Here are six quick tips for dealing with a media interview. The idea behind them is to put you – the interviewee – firmly in the driving seat. No more worries about being taken by surprise by random questions. No more feeling vulnerable to a reporter seeking to trip you up.
By the way, I don’t believe most reporters are actually seeking to trip you up or embarrass you. But they are not out to help you. They expect interviewees to be ‘on-message’ and they see their job, quite properly, as probing for weakness.
Reporters are hard-wired to challenge interviewees. It’s in their DNA. If you expect it, and plan for it, you can take much of the stress out of the encounter. You will already have reviewed where you are vulnerable, and decided if you can answer directly or if you need to bridge/pivot to your preferred message.
Here are six points to bear in mind:
- Be clear about your business reason (strategic objective) for doing a media interview? The only reason for agreeing to an interview is because you have a message to deliver. If you don’t deliver your message clearly, you will have failed. Do not be side-tracked by questions that are unhelpful. Just listen really closely for the word, phrase or thought that will help you return to your message.
- Define clearly and narrowly the point you want to make. No matter how complex the issue you are dealing with, you must distill it down to its essence. Better to make one point clearly than struggle to cover a range of topics.
- Accept that the longest sound bite is about 8 seconds. Practice expressing your key message in 7 or 8 seconds. (That’s 21 to 24 words). If you insist on giving long answers, you give the reporter permission to pick and choose sections within your answer; that’s why people complain about being taken out of context.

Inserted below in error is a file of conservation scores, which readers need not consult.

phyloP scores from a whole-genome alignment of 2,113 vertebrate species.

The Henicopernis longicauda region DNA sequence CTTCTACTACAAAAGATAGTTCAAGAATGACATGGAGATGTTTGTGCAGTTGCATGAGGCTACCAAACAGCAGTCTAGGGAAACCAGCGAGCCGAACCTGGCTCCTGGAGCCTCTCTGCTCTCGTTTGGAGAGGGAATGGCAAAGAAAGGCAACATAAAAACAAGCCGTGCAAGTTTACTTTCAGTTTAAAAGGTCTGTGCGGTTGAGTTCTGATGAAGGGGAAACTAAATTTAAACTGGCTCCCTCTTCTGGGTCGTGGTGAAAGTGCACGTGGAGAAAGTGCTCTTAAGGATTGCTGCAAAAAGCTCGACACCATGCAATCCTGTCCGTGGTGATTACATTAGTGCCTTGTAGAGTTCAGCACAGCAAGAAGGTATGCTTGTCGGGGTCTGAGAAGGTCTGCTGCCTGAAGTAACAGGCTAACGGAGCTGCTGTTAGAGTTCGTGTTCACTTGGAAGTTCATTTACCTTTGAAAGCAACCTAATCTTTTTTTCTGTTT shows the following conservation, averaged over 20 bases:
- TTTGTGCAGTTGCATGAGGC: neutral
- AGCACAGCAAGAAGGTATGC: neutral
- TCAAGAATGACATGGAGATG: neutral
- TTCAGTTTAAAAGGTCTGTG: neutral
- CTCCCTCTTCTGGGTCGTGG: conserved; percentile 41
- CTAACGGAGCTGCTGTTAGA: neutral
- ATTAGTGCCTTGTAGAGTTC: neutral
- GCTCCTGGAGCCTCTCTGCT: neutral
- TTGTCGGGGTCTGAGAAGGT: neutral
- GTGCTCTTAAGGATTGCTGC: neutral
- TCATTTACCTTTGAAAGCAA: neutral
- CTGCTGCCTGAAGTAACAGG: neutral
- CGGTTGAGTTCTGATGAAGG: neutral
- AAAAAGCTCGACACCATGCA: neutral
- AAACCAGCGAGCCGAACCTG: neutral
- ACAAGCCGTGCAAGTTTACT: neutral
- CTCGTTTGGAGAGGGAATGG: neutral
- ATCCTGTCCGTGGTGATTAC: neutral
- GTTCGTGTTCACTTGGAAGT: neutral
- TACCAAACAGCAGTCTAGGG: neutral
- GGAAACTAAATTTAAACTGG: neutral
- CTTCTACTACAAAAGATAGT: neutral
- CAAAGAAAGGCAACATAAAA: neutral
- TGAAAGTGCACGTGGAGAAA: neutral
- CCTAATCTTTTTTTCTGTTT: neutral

- Anticipate the difficult questions. Write down the questions you would least like to hear. Then ask colleagues if they can make the tough questions any tougher. Your team will know the vulnerabilities of your position far better than most reporters. Once you’ve got a list of nasty questions, you can plan a response.
- Be conversational. Sometimes people feel they need to inflate their language to do justice to a big announcement. They use polysyllabic words and complex constructions they never use in everyday speech. Keep it simple. Smaller words and shorter sentences are always more effective in an interview. You will feel much more comfortable if you are true to yourself, and don’t try to be someone else.
- Don’t be afraid to show your passion. Audiences pick up on emotions before they process your words. Your passion and enthusiasm is a message in its own right, and opens the door to the reception and acceptance of your message. If you love what you do, and believe in the value of your product, don’t be afraid to let it show.
Neil Everton has distilled a lifetime’s experience with some of the world’s top news organizations into his Media Mastery training aids for anyone worried about talking to reporters. The video, books, e-books and workbooks are available in the Podium Coaching online store.